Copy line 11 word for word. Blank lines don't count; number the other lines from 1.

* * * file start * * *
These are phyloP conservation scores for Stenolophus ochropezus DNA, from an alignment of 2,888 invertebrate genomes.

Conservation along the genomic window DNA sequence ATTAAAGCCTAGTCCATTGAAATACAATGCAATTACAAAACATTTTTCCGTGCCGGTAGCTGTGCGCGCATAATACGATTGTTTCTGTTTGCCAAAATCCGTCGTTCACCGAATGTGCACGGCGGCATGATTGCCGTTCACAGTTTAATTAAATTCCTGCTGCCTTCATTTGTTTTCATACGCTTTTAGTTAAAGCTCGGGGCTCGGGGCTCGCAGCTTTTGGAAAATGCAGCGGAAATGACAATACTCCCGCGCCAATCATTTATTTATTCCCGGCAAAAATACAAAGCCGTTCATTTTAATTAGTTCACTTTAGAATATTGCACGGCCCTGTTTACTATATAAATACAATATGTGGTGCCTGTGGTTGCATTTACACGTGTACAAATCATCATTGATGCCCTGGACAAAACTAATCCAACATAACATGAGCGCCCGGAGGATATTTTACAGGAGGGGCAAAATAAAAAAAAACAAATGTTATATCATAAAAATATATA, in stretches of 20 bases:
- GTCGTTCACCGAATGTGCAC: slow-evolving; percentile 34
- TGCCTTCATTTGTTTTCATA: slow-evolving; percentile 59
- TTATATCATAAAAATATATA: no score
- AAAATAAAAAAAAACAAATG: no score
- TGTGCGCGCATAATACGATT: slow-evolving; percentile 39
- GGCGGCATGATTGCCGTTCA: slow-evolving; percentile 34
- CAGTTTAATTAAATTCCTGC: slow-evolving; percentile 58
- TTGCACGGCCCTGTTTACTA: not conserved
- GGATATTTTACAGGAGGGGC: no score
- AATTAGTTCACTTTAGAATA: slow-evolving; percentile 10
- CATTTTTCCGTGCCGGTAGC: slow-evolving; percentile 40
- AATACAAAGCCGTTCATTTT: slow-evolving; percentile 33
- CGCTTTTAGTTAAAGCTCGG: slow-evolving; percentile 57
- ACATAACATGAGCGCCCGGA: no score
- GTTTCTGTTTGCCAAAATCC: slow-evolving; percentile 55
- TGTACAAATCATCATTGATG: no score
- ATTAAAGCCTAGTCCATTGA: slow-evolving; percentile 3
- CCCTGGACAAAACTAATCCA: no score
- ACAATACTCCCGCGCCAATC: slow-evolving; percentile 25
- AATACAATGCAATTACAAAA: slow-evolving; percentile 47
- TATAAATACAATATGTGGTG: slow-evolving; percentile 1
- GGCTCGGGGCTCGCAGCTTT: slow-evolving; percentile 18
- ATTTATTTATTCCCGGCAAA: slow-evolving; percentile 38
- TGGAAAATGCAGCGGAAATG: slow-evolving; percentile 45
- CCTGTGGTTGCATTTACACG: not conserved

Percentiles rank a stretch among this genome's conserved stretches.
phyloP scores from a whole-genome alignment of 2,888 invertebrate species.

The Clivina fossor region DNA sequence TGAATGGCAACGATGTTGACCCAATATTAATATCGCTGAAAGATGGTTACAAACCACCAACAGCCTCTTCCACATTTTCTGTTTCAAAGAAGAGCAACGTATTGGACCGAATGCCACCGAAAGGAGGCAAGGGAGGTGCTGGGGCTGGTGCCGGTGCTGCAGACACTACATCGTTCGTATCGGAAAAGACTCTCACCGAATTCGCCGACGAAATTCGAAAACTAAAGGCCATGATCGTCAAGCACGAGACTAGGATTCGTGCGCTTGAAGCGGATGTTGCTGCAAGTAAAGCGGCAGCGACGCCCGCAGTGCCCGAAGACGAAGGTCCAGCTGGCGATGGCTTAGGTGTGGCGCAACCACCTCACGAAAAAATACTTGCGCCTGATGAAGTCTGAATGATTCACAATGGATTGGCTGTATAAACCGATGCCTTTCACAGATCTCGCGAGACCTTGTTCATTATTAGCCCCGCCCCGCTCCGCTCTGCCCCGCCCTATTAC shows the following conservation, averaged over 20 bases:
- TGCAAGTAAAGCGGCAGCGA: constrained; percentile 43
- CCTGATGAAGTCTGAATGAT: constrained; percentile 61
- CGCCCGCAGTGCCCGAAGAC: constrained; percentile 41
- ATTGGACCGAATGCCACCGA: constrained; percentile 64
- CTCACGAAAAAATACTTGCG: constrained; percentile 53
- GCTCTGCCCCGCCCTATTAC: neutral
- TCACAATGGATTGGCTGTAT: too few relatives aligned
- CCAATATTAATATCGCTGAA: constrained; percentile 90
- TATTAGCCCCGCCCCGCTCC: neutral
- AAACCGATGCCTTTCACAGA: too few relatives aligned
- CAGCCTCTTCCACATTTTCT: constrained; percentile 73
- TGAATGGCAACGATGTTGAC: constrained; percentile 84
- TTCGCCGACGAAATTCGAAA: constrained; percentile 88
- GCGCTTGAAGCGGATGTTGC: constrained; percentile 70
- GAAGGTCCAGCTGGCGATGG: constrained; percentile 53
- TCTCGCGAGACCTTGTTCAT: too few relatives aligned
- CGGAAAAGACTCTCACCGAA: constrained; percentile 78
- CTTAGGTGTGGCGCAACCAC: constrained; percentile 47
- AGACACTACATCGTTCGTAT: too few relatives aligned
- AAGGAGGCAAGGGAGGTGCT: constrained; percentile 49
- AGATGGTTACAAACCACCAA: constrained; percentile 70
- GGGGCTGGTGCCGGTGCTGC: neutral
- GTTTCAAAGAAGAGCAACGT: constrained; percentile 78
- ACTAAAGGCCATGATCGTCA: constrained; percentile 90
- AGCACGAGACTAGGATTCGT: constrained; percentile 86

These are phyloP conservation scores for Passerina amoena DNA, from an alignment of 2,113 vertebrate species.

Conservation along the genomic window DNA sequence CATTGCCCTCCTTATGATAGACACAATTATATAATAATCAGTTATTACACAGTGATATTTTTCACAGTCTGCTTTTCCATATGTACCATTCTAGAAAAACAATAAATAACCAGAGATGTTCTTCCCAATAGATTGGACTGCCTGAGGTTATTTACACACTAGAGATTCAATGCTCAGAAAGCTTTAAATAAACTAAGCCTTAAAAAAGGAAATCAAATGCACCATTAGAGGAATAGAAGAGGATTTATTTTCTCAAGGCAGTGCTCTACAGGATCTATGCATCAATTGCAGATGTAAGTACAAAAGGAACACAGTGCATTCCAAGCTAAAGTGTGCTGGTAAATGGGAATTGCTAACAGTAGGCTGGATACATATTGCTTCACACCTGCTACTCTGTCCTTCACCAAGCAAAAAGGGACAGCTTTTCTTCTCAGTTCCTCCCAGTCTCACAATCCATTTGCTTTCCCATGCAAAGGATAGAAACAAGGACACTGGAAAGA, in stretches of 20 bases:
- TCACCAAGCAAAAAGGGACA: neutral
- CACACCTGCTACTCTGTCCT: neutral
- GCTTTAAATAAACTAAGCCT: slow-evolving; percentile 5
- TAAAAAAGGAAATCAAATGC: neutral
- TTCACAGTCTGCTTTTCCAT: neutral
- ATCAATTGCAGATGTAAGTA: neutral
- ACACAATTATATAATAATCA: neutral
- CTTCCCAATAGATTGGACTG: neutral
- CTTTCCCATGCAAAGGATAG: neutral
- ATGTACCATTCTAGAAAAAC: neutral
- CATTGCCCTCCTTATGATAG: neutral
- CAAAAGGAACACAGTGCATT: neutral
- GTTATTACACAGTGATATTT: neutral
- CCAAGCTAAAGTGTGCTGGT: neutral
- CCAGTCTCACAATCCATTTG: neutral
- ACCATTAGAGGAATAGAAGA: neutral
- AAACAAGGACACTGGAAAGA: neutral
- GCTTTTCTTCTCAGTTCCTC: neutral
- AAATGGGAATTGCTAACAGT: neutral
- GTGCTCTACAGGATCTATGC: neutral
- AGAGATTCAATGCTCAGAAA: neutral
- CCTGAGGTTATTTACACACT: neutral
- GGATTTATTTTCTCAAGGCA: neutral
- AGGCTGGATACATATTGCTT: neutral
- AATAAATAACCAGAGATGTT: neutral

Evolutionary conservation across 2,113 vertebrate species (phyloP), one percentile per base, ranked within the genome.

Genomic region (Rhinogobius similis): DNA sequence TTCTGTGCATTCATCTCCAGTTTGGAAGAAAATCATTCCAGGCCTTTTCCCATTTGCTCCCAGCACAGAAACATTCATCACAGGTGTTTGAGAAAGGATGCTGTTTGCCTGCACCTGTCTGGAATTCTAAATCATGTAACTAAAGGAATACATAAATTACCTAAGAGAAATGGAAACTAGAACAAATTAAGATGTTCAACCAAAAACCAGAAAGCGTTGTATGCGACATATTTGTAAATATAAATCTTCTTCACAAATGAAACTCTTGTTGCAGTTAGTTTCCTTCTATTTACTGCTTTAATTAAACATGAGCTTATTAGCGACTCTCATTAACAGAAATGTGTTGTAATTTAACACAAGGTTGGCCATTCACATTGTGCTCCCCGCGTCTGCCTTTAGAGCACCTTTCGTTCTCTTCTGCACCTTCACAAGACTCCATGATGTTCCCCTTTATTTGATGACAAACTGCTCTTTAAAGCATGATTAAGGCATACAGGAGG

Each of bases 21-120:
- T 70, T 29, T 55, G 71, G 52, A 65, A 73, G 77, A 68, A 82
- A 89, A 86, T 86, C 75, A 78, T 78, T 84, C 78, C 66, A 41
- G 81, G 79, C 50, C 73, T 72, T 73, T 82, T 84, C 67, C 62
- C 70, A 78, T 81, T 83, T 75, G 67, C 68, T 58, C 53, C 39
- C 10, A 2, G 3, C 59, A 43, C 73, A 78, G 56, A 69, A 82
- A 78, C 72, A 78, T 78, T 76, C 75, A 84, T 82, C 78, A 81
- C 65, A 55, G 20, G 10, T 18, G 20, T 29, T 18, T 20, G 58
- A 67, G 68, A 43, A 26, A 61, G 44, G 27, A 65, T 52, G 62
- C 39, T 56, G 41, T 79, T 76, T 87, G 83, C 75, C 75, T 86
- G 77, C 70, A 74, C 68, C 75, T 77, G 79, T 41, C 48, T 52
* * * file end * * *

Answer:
- GGATATTTTACAGGAGGGGC: no score